Washington (Dec. 20, 2002) -- Infighting and poor communication at the Securities and Exchange Commission led to confusion in the process of selecting a leader for the new accounting oversight board, according to a report by the General Accounting Office, a copy of which was obtained by the Wall Street Journal.
When SEC Chairman Harvey Pitt and his chief accountant Robert Herdman quit last month during a controversy over appointing former FBI and CIA director William Webster to chair the new board, Congressional Democrats requested a study to find out what went wrong.
"Several factors contributed to the eventual breakdown of SEC's selection and vetting processing, including the inability of the commissioners to reach agreement" on procedures for filling the five-member board, according to the GAO report, which was slated to be released Thursday. The report also noted "insufficient communication" between the commission and its staff, notably Herdman.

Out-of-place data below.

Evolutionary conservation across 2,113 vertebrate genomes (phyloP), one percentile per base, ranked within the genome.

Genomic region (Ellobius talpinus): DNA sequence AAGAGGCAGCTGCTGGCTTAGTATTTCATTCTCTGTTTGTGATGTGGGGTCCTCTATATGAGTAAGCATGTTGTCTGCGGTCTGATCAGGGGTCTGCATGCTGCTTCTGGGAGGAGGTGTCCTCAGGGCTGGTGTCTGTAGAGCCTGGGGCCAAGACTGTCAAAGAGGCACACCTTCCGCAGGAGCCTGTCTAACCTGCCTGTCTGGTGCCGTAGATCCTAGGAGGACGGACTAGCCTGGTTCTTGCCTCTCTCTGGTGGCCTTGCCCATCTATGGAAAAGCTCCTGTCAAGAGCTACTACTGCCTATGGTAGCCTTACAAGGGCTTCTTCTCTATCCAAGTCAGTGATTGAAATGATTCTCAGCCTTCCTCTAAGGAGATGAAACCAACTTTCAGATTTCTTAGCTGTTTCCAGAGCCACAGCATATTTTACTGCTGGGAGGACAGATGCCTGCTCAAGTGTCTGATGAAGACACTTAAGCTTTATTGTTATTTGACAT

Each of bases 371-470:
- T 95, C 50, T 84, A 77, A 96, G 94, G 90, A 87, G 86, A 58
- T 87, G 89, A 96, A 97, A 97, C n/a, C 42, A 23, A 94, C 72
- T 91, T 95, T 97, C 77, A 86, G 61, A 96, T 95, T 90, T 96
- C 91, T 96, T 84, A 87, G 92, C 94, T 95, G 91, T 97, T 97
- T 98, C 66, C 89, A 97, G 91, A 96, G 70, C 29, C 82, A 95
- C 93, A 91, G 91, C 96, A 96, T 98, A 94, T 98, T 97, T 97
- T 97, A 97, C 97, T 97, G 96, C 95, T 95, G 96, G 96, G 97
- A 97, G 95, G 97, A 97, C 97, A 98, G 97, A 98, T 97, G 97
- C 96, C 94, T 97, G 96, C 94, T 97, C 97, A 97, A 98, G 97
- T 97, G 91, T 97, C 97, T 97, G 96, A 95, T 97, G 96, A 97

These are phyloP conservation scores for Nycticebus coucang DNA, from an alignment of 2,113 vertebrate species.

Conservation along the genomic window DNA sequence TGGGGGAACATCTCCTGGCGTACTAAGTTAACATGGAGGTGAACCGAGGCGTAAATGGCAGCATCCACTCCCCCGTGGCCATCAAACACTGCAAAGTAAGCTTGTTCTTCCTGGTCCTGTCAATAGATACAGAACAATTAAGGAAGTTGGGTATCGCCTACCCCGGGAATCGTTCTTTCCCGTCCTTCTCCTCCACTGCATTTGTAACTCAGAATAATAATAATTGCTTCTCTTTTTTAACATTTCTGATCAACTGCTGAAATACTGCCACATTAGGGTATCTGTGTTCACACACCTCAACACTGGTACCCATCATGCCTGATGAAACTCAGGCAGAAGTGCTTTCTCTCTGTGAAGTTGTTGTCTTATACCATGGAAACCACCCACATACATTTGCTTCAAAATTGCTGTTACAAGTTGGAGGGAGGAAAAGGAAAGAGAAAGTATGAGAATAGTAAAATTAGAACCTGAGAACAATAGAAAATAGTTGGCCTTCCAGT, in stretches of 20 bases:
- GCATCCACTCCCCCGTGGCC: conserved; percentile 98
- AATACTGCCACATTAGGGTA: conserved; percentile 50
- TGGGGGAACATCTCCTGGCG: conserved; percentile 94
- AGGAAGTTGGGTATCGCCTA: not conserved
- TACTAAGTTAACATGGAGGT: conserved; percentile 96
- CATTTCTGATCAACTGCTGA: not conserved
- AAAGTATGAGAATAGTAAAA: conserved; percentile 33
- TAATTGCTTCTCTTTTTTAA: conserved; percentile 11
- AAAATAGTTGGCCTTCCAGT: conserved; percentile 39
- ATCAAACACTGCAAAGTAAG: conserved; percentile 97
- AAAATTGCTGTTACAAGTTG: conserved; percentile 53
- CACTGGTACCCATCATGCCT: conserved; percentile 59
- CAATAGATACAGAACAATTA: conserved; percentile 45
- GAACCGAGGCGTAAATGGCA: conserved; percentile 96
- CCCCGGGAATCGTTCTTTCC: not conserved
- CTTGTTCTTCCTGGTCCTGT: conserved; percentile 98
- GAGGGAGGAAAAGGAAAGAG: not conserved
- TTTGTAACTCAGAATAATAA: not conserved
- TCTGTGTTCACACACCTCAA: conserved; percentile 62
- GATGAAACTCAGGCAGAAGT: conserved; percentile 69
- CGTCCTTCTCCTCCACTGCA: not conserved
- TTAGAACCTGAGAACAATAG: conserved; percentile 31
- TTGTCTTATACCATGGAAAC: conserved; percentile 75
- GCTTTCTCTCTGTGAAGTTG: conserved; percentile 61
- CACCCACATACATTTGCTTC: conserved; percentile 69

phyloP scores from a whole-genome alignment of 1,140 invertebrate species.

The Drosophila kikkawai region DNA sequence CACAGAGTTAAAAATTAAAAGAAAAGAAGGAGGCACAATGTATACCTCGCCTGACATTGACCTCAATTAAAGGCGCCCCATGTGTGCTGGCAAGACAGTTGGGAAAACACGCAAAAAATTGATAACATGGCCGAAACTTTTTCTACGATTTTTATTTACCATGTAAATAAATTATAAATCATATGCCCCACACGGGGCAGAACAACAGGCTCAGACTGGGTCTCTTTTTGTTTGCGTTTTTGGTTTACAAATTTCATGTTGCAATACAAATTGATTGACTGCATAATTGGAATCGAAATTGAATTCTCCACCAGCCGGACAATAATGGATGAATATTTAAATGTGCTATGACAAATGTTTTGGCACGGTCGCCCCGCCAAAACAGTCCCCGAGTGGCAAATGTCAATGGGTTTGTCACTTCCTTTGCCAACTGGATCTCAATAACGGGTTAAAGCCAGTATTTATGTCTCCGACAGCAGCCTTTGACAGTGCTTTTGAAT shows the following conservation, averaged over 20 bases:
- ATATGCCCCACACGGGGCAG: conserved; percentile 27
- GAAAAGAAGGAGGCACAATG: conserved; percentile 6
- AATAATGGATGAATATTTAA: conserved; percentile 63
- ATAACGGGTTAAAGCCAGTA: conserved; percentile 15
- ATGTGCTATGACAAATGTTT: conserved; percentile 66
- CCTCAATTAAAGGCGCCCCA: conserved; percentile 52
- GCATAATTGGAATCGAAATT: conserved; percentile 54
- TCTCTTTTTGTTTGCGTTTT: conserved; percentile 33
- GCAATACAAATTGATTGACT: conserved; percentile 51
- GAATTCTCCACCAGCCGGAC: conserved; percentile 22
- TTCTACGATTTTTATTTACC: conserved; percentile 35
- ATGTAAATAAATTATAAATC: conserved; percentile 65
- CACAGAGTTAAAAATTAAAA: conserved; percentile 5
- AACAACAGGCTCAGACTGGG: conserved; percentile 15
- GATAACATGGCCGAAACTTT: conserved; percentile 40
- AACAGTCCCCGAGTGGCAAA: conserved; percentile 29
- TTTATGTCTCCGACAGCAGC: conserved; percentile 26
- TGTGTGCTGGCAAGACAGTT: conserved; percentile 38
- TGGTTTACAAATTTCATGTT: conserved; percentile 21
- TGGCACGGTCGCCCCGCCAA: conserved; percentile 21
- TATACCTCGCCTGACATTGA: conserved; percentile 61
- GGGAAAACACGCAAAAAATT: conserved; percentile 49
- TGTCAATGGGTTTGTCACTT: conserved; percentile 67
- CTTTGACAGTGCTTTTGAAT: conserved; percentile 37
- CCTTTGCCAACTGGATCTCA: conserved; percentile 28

Herdman apparently knew about Webster’s role as audit committee chairman of a troubled Internet investment company, but didn’t share the information with Pitt or anyone else. He apparently felt that Webster’s "prominence and reputation" and the fact that he’d undergo closer scrutiny following the SEC appointment made it unnecessary to inform others about the issue.
-- Electronic Accountant Newswire staff
Register or login for access to this item and much more
All Accounting Today content is archived after seven days.
Community members receive:
- All recent and archived articles
- Conference offers and updates
- A full menu of enewsletter options
- Web seminars, white papers, ebooks
Already have an account? Log In
Don't have an account? Register for Free Unlimited Access